Foreign currency borrowing of households in new EU member states
AbstractThe post-Lehman phase of the financial crisis has exposed a number of weaknesses in the banking sectors of the European Union’s New Member States (NMSs). One of these is the prevalence of lending in foreign currency. While banks themselves in these countries have not taken on sizeable currency risk directly, they passed it on to households and the corporate sector. With large depreciations taking place or looming in the region, the currency risk at households and corporates without a natural hedge is now being transformed into credit risk for the banking sector. This is creating a serious problem in maintaining financial stability and cripples monetary policy in countries where it operates primarily through the exchange rate channel. The patterns of foreign currency lending to households in NMSs vary widely both across countries and time periods. For example, FX lending to households is virtually non-existent in the Czech Republic while in some Baltic countries its share is close to 100 per cent of total household lending. The main goal of the paper is (1) to present the stylised facts of pre-crisis FX lending in NMSs systematically and (2) to try to explain these differing patterns in an econometric model. In order to do so, a panel database of household FX borrowing is compiled, covering 10 NMSs in the period 1999-2008. Our estimation results suggest that the degree of household FX borrowing depends on the interest rate differential, the institutional features of mortgage financing and the monetary regime. Household FX borrowing tends to be less prevalent if the interest rate differential is small, fixed interest rate mortgage financing is available and the monetary authority’s “fear of floating” is low.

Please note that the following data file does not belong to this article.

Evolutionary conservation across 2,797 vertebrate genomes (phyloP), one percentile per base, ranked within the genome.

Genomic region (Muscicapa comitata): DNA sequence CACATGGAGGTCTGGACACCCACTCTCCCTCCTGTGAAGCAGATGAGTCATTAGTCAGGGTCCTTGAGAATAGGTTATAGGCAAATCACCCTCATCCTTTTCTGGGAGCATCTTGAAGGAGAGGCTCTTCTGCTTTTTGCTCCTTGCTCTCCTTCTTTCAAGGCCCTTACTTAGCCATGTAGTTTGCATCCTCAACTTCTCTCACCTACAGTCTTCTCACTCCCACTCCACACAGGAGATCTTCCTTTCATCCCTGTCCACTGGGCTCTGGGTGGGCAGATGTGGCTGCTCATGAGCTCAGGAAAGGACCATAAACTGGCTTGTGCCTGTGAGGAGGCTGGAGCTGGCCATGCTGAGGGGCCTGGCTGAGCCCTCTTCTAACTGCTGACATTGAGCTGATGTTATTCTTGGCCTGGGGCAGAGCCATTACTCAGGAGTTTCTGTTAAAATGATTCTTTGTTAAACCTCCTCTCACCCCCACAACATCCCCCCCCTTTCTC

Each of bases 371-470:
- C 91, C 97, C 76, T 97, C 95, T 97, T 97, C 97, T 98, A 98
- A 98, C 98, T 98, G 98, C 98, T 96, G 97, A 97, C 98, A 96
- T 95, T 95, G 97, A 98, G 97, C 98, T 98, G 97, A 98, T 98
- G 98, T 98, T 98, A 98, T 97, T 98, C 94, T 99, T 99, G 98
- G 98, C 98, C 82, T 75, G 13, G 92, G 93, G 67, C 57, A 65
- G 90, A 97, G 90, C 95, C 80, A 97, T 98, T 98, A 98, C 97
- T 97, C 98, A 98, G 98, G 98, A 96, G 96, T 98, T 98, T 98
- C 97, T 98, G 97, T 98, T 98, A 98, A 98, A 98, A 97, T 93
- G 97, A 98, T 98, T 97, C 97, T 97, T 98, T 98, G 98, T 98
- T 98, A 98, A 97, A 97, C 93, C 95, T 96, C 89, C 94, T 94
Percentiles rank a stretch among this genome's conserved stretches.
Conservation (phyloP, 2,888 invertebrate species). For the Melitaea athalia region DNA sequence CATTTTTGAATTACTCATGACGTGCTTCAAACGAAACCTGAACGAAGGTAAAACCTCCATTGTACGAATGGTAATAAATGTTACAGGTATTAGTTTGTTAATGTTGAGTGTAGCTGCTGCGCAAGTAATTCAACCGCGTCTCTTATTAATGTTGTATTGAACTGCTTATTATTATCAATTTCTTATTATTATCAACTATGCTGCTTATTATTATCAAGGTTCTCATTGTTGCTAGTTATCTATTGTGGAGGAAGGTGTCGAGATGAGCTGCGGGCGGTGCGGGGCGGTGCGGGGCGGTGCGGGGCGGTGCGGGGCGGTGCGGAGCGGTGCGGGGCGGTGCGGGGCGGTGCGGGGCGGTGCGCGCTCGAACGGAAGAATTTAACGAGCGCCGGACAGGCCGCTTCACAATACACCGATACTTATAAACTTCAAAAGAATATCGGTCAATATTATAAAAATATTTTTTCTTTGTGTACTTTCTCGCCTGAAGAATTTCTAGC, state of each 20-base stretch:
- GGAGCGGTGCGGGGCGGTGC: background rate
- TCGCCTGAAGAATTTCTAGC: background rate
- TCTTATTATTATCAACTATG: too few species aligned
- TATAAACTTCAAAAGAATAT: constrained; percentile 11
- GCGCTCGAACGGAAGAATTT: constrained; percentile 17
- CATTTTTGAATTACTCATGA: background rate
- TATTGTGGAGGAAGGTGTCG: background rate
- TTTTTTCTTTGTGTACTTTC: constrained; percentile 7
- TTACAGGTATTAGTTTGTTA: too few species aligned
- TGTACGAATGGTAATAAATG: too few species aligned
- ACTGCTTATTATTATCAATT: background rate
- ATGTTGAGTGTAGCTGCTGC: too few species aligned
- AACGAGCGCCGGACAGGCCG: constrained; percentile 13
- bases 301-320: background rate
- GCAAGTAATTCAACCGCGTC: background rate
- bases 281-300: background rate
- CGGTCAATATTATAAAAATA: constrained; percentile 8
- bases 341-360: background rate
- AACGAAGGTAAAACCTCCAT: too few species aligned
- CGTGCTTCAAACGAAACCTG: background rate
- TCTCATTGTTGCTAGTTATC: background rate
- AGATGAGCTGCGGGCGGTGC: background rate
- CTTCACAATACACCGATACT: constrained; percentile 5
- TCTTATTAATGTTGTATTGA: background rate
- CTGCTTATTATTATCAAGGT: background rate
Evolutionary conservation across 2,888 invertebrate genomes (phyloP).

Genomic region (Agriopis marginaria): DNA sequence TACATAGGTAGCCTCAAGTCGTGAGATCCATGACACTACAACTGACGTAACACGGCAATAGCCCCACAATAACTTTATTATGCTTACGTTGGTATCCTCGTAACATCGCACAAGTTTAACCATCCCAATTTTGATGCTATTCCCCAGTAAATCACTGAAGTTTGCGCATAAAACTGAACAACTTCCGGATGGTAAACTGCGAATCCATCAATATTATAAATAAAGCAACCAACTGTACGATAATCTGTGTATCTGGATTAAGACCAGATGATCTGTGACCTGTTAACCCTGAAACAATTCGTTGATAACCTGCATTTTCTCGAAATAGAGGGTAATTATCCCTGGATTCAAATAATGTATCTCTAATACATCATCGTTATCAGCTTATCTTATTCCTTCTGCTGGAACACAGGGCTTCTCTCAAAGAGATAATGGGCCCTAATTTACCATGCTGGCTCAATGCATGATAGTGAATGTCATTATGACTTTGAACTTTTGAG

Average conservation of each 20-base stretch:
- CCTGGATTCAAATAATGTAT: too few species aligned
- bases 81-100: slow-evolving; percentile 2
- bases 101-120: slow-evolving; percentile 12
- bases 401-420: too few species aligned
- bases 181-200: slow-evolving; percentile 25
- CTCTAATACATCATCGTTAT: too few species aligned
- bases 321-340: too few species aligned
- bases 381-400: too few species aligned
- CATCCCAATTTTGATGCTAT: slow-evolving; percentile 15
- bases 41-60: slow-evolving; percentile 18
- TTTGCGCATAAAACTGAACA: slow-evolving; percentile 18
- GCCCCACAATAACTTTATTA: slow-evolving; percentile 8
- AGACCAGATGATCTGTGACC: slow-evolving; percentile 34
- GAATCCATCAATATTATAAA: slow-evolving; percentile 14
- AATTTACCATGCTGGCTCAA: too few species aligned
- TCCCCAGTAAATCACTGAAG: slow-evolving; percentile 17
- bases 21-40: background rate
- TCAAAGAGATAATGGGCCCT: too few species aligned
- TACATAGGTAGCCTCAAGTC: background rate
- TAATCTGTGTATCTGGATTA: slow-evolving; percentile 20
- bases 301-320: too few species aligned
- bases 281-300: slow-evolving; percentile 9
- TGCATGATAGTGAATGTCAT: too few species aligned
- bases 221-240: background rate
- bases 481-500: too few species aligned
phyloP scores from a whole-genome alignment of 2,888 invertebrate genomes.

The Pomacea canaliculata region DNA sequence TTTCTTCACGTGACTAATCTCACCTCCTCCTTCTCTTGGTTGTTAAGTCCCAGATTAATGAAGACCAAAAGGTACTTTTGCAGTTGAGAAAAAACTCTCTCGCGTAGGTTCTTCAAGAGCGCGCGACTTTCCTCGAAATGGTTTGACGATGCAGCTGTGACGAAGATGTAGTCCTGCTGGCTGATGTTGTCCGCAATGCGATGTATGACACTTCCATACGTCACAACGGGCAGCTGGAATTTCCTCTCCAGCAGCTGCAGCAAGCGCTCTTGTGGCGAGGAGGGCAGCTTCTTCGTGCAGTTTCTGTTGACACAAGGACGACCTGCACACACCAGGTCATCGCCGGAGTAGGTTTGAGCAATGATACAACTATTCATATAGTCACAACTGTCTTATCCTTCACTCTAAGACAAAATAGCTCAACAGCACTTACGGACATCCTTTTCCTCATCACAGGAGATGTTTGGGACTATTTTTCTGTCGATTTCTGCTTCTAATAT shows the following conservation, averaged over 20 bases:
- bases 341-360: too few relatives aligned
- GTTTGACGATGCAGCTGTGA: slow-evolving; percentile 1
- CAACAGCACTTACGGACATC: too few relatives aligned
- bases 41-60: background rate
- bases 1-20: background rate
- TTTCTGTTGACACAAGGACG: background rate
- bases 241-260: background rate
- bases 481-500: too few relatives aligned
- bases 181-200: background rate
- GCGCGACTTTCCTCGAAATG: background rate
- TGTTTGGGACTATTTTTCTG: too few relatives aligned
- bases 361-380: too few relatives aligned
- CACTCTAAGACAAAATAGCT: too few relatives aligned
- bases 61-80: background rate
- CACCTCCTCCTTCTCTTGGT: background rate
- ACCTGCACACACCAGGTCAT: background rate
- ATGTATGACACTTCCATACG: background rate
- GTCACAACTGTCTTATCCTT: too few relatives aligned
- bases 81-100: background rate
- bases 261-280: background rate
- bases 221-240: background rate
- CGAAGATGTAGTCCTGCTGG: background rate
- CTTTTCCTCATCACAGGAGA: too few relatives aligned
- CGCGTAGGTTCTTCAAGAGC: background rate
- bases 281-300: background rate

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Bibliographic InfoPaper provided by Magyar Nemzeti Bank (the central bank of Hungary) in its series MNB Occasional Papers with number 2010/87.
Length: 25 pages
Date of creation: 2010
Date of revision:
foreign currency lending; new member states; credit risk; monetary policy;
Find related papers by JEL classification:
- E44 - Macroeconomics and Monetary Economics - - Money and Interest Rates - - - Financial Markets and the Macroeconomy
- E50 - Macroeconomics and Monetary Economics - - Monetary Policy, Central Banking, and the Supply of Money and Credit - - - General
- G21 - Financial Economics - - Financial Institutions and Services - - - Banks; Other Depository Institutions; Micro Finance Institutions; Mortgages
This paper has been announced in the following NEP Reports:
- NEP-ALL-2010-10-09 (All new papers)
- NEP-BAN-2010-10-09 (Banking)
- NEP-EEC-2010-10-09 (European Economics)
- NEP-IFN-2010-10-09 (International Finance)
- NEP-MAC-2010-10-09 (Macroeconomics)
- NEP-MON-2010-10-09 (Monetary Economics)
- NEP-TRA-2010-10-09 (Transition Economics)
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